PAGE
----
ROLLBACK_SEGMENTSparameter to specify the rollback segment in the initialization parameter file by naming it as a value for the parameter. This reserves the rollback segment for that instance.
ALTER ROLLBACK SEGMENTto bring the rollback segment online. You can also restart the instance to use the reserved rollback segment.
You should specify a particular private rollback segment in either the server parameter file with the appropriate instance identifier, or in only one instance-specific initialization parameter file so that the segment is associated with only one instance. If an instance attempts to acquire a public rollback segment that another instance has already acquired, then Oracle generates an error message and prevents the instance from starting up. Private rollback segments stay offline until brought online or until the owning instance restarts and acquires it.
Any instance can create public rollback segments. Once created, public rollback segments are available for any instance. When an instance uses a rollback segment, the instance uses the rollback segment exclusively until the instance shuts down. When the instance shuts down, the instance releases the rollback segment for use by other instances.
Use the SQL statement
CREATE PUBLIC ROLLBACK SEGMENT to create public rollback segments. Public rollback segments are owned as
PUBLIC in the data dictionary view
DBA_ROLLBACK_SEGS. If you do not assign a rollback segment to an instance by setting a value for the
ROLLBACK_SEGMENTS parameter, the instance uses public rollback segments. The procedures you use to create and manage rollback segments are the same regardless of whether you have enabled or disabled Real Application Clusters.
Typically, the parameter file does not specify public rollback segments because they are by default available to any instance needing them. However, if another instance is not already using a particular public rollback segment, you can assign the rollback segment to the instance by declaring a value in the
ROLLBACK_SEGMENTS parameter for that instance.
An instance brings a public rollback segment online when the instance acquires the rollback segment at startup. However, starting an instance that uses public rollback segments does not ensure that the instance uses a particular public rollback segment. The exception to this is when the instance acquires all available public rollback segments.
If you need to keep a public rollback segment offline and do not want to drop it and re-create it, you must prevent other instances that require public rollback segments from starting up.
Oracle9i Database Administrator's Guide for more information about rollback segments
When running Real Application Clusters, two or more instances concurrently access a single database and each instance must have its own thread of redo. This section explains how to configure these online redo threads for clusters.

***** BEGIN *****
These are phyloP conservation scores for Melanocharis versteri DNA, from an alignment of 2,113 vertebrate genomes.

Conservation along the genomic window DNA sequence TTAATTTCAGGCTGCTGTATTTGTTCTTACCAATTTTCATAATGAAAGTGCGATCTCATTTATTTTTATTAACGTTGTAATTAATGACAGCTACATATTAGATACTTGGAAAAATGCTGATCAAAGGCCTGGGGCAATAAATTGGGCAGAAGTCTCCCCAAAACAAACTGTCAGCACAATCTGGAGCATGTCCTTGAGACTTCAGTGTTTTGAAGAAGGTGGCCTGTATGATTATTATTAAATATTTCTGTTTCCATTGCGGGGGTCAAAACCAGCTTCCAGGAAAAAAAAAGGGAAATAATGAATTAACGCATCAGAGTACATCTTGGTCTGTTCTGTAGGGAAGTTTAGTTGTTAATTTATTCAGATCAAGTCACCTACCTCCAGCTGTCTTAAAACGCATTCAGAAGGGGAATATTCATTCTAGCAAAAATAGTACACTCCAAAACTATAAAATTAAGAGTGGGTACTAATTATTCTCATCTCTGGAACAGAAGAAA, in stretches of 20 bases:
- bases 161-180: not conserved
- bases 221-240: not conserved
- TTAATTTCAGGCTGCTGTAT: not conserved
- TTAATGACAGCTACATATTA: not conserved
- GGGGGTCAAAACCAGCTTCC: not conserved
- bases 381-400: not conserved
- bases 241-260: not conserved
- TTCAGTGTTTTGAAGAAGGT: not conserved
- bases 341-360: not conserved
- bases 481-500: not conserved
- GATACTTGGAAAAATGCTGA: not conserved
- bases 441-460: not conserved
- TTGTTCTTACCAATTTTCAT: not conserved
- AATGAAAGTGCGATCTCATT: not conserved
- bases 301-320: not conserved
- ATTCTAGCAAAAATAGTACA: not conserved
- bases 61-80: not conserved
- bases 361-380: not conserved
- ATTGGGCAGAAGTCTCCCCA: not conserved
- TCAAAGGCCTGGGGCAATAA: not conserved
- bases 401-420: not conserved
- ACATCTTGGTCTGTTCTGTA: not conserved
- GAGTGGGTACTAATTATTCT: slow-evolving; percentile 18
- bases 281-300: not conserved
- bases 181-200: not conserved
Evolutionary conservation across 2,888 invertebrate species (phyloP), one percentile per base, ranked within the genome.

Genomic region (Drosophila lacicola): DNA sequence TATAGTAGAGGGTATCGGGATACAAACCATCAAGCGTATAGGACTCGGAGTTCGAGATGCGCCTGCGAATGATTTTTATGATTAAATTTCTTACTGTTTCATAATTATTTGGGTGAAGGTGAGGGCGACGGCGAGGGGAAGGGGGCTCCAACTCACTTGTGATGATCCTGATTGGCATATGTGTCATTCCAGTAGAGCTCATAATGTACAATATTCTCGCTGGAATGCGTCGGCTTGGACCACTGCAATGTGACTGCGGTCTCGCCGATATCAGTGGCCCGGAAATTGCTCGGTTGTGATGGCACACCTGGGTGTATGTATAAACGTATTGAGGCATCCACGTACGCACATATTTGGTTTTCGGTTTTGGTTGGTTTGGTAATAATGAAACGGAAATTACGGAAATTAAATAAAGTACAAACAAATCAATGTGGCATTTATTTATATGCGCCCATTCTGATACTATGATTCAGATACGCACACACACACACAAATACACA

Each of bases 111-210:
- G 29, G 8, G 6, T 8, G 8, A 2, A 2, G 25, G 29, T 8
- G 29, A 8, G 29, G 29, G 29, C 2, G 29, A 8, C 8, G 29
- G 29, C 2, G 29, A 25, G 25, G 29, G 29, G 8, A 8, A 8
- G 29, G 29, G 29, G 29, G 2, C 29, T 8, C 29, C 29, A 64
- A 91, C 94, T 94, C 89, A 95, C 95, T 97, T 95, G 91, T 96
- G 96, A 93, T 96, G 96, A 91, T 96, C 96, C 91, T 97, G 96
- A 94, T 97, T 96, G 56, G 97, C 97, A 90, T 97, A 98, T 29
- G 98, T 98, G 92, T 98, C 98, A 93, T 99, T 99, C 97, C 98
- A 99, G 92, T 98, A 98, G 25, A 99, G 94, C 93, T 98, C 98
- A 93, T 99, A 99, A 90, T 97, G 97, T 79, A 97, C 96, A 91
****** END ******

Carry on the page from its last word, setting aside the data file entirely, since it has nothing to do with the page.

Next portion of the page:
Each database instance has its own thread of online redo, consisting of its own online redo log groups. Oracle Corporation recommends that you create at least two members for each redo log group to prevent data loss. Create each thread with at least two redo log groups and enable each thread so the instance can use it.
For improved performance and to minimize the overhead of software mirroring, or multiplexing, put the members of each redo log group on separate physical disks or on separate disk arrays. The
CREATE DATABASE statement creates thread number 1 as a public thread and enables it automatically. Use the
ALTER DATABASE statement to create and enable subsequent threads.
Threads can be either public or private. The initialization parameter
THREAD assigns a unique thread number to the instance. If you set
THREAD to zero, which is the default, the instance acquires a public thread.
CREATE DATABASE statement creates thread number 1 as a public thread and enables it automatically. Subsequent threads must be created and enabled with the
ALTER DATABASE statement. For example, the following statements create and enable thread 2 with two groups of three members each.
ALTER DATABASE ADD LOGFILE THREAD 2 GROUP 3 (disk1_file4, disk2_file4, disk3_file4) SIZE 100M REUSE, GROUP 4 (disk1_file5, disk2_file5, disk3_file5) SIZE 100M REUSE; ALTER DATABASE ENABLE PUBLIC THREAD 2;
If you do not specify the
THREAD parameter in your initialization file, you must specify the
THREAD clause when creating new redo log groups. If you do specify the
THREAD parameter, you can omit the
THREAD clause when creating new redo log groups and the newly created redo log groups will be assigned to the thread of the instance that you used to create them.
Oracle9i Real Application Clusters Administration for more information about threads of redo
Disable a public or private thread with the